Though Army Major Zacharia Fike’s military service has included combat deployments to Iraq and Afghanistan, among other parts of the world, his mission this week in visiting Pittsburg was to return a lost Purple Heart medal to the resting place of a local veteran.

Fike is the founder of the nonprofit group Purple Hearts Reunited, which gathers lost or stolen medals and then seeks out either living family members of veterans or museums in their hometowns to donate the medals to.

“We’ve returned over 800 to date and we would anticipate based off the averages that we receive in a day or a calendar year that there’s tens of thousands of these Purple Hearts that have lost their way,” Fike said. “At the end of the day we just strive to make sure that these veterans aren’t forgotten, and neither are their families.”

From pawn shops to forgotten hiding places beneath the floorboards of abandoned houses, the medals can be found in any number of places.

“Metal detector enthusiasts are finding them buried in the ground,” Fike said. “Taxi cabs, Walmart parking lots, you name it, we’ve heard about it.”

Fike was in Pittsburg Wednesday to present the medals, burial flag, uniform, cap, satchel, business cards, address book, dog tags, and miscellaneous items including some that were probably good luck charms, belonging to First Lieutenant Jack R. Cannon, a World War II veteran who passed away June 8, 1994, to the Crawford County Historical Museum.

First Lieutenant Cannon served with the 21st Infantry Regiment, 24th Infantry Division during World War II. His unit served in the Philippines, Fike said, and while it is unknown exactly how he was wounded in combat, resulting in his receiving the Purple Heart, it is likely, based on the visible blood on the satchel he apparently kept for the rest of his life, that he was either shot or hit by shrapnel in the abdomen area.

Cannon was born May 19, 1918, in Pleasanton, Kansas, to Lester R. Cannon and Rena Mae Beebe Cannon. He had two siblings, Roy M. Cannon and Evangeline L. Cannon. His wife, Virginia Cannon, passed away in 2004. From World War II through the end of his life Lt. Cannon lived in Pittsburg, Fike said. He is buried in the Garden of Memories Cemetery.

Purple Hearts Reunited has spent two years attempting to locate and contact living family members of Cannon but has been unsuccessful so far, Fike said. Some people initially think Purple Hearts Reunited is a scam or is looking for money for the medals it returns, he added.

“People doing the right thing these days is kind of rare,” Fike said, “so it takes us a little bit of time to kind of gain their trust, and then deliver these back home.”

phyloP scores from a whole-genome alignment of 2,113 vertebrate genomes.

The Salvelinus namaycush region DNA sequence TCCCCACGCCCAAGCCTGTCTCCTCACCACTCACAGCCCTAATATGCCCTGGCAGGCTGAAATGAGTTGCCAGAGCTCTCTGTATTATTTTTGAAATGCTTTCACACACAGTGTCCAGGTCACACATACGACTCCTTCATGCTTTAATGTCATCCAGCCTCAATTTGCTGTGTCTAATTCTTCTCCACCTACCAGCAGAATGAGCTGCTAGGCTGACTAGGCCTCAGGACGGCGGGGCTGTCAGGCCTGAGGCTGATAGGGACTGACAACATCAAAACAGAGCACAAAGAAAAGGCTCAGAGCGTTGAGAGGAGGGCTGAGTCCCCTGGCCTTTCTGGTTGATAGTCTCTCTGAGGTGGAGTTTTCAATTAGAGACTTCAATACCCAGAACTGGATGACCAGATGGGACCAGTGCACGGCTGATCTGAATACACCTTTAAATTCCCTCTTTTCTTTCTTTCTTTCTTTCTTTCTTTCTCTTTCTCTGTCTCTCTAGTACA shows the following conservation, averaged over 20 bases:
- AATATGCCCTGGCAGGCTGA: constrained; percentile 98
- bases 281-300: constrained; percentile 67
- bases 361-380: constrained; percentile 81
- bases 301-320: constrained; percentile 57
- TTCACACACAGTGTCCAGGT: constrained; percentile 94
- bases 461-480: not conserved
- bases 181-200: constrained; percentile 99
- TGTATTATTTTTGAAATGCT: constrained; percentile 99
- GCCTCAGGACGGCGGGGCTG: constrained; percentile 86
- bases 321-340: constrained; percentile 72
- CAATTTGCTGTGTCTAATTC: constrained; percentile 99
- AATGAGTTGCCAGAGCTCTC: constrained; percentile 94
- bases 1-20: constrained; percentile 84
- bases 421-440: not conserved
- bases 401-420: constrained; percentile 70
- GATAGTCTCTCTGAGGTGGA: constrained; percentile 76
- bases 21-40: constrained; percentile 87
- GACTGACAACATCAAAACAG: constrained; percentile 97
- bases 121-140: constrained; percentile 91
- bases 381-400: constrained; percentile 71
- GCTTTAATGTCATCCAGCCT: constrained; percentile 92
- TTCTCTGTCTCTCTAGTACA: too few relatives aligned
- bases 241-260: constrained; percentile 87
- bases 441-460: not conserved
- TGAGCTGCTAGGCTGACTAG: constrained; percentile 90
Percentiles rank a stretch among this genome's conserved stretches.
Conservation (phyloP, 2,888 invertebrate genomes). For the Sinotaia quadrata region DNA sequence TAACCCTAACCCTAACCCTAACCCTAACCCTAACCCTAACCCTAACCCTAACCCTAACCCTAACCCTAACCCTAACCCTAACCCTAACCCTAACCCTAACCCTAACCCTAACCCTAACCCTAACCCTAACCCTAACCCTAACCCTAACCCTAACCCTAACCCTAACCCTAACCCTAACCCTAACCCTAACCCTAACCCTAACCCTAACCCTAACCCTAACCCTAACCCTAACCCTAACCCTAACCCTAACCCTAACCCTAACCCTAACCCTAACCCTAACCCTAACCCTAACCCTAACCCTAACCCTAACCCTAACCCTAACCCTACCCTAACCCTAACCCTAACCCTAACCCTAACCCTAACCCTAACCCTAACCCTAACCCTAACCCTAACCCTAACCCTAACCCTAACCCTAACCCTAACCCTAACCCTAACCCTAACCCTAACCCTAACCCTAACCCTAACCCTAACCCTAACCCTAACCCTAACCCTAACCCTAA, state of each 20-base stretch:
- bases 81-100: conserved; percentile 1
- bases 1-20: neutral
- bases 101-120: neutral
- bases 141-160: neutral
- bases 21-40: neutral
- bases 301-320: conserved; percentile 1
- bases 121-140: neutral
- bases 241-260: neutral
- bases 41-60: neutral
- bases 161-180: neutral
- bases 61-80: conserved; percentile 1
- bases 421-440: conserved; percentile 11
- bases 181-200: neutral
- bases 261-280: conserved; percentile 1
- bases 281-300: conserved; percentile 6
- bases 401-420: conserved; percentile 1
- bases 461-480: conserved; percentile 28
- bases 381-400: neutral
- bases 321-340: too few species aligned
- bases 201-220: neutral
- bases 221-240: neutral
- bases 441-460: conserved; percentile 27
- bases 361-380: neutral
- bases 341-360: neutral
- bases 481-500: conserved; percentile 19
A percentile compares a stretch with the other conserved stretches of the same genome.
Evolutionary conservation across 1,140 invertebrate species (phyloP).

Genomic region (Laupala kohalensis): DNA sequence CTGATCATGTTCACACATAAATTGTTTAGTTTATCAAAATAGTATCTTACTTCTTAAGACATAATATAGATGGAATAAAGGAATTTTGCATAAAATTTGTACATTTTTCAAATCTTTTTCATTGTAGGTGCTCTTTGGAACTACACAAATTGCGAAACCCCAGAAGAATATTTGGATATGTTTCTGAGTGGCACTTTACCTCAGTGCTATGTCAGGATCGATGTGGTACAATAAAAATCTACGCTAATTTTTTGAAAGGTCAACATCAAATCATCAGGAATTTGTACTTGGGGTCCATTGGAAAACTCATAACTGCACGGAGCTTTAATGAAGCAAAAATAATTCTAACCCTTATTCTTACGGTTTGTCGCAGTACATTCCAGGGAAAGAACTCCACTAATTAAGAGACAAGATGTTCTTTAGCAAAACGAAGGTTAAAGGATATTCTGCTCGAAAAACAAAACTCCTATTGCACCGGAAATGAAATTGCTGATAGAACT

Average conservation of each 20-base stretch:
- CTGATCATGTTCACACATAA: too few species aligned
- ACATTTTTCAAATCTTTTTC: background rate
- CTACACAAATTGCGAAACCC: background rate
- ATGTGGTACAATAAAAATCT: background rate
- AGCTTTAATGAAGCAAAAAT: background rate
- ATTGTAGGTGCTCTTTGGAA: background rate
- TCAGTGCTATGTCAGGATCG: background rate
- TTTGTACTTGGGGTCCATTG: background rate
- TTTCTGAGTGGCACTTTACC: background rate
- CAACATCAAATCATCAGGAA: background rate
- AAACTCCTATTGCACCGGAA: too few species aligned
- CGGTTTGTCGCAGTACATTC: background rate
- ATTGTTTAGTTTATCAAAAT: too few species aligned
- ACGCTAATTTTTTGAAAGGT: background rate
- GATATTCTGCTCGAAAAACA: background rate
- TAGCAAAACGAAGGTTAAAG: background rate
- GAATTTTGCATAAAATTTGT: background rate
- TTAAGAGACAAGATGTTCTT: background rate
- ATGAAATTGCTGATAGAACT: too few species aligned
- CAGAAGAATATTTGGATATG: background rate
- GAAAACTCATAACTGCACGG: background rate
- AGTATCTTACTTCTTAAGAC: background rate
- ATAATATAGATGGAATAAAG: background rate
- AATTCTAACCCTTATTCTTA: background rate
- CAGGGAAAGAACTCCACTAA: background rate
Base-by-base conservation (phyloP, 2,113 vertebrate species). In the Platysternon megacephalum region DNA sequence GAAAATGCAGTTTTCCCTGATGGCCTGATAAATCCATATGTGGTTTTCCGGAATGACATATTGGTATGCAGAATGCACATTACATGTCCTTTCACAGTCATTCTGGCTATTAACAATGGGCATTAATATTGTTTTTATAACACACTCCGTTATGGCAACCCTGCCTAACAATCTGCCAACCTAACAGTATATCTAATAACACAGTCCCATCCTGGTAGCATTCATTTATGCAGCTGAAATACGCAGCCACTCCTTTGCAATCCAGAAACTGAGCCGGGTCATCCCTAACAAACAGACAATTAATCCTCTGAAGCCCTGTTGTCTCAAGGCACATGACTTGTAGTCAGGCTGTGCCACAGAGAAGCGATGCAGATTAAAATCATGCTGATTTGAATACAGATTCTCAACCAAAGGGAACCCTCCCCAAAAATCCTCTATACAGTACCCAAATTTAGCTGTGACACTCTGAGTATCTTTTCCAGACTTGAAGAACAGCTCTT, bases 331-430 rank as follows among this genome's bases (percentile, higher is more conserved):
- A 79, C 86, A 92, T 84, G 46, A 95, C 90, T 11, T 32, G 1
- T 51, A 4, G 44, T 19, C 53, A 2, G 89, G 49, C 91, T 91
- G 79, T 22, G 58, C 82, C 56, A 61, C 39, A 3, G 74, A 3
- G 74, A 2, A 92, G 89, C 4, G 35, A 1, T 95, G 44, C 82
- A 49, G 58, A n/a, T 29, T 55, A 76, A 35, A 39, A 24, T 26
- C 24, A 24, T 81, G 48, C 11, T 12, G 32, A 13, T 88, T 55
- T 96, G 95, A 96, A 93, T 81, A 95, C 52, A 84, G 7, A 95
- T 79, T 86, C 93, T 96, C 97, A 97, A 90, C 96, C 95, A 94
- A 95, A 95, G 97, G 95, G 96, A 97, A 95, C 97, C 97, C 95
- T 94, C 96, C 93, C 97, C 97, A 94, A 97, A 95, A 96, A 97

The items delivered to the Crawford County Historical Museum this week were obtained from a collector, and the fact that they were all kept together indicates they may have come from an estate sale.

“In this case that circumstance to me really isn’t that important — obviously it’s part of the story — the important piece is it’s come home,” Fike said.

As a veteran, Fike said, he doesn’t like the fact that Purple Hearts are often sold for profit, but as 501(c)(3) organization that relies on donations, Purple Hearts Reunited is able to use some of its funding to acquire the medals and related items and return them to family and museums free of charge.

“We’re hoping twofold that some local history is coming home and that maybe some family will come forward,” Fike said. “Someone’s going to know. Someone’s going to be like ‘I knew Jack,’ you know, ‘and I knew his sister’ or something, or ‘I knew his son, and he moved down to Texas,’ and those clues will help us kind of steer into that family.”

Crawford County Historical Museum Director Amanda Minton said the museum will be honored to have Cannon’s Purple Heart medal and other items on display, and to hold the items for safekeeping until a family member can hopefully be located.

“People who come through the museum, if they happen to know him or know that he has family, that’s just another great source for them to be able to contact Purple Hearts Reunited or let the family know that it’s here at the Crawford County Historical Museum,” Minton said.

The Crawford County Historical Museum is located at 651 S. Highway 69 in Pittsburg. It is open Wednesday through Saturday from 10 a.m. to 4 p.m. and from noon to 4 p.m. Sundays. For more information call 620-231-1440.